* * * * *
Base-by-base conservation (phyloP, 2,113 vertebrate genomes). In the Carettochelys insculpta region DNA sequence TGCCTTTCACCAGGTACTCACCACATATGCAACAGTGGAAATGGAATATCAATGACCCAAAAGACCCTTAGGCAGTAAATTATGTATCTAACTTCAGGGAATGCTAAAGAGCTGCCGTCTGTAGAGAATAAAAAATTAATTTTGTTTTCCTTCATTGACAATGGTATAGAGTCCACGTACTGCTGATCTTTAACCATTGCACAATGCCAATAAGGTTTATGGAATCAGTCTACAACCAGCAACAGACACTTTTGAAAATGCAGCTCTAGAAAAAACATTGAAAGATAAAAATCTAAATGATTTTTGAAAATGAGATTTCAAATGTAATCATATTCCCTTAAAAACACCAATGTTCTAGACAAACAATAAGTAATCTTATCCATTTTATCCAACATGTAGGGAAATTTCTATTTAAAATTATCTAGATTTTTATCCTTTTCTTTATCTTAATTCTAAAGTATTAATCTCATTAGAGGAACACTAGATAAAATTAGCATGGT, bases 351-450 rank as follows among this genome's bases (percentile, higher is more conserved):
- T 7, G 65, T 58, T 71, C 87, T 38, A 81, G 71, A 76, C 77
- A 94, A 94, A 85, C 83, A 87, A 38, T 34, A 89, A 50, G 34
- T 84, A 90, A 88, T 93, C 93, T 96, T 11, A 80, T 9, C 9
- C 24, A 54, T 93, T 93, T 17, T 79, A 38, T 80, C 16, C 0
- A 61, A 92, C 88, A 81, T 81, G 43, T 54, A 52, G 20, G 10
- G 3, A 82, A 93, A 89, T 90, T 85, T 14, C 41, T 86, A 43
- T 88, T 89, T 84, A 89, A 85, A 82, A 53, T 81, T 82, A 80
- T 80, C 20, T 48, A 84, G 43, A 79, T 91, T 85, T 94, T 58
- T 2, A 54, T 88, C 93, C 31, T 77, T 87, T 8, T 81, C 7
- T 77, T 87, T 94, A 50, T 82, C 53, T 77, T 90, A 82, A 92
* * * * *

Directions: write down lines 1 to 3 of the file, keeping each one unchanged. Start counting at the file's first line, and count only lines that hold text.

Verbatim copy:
Base-by-base conservation (phyloP, 2,113 vertebrate genomes). In the Carettochelys insculpta region DNA sequence TGCCTTTCACCAGGTACTCACCACATATGCAACAGTGGAAATGGAATATCAATGACCCAAAAGACCCTTAGGCAGTAAATTATGTATCTAACTTCAGGGAATGCTAAAGAGCTGCCGTCTGTAGAGAATAAAAAATTAATTTTGTTTTCCTTCATTGACAATGGTATAGAGTCCACGTACTGCTGATCTTTAACCATTGCACAATGCCAATAAGGTTTATGGAATCAGTCTACAACCAGCAACAGACACTTTTGAAAATGCAGCTCTAGAAAAAACATTGAAAGATAAAAATCTAAATGATTTTTGAAAATGAGATTTCAAATGTAATCATATTCCCTTAAAAACACCAATGTTCTAGACAAACAATAAGTAATCTTATCCATTTTATCCAACATGTAGGGAAATTTCTATTTAAAATTATCTAGATTTTTATCCTTTTCTTTATCTTAATTCTAAAGTATTAATCTCATTAGAGGAACACTAGATAAAATTAGCATGGT, bases 351-450 rank as follows among this genome's bases (percentile, higher is more conserved):
- T 7, G 65, T 58, T 71, C 87, T 38, A 81, G 71, A 76, C 77
- A 94, A 94, A 85, C 83, A 87, A 38, T 34, A 89, A 50, G 34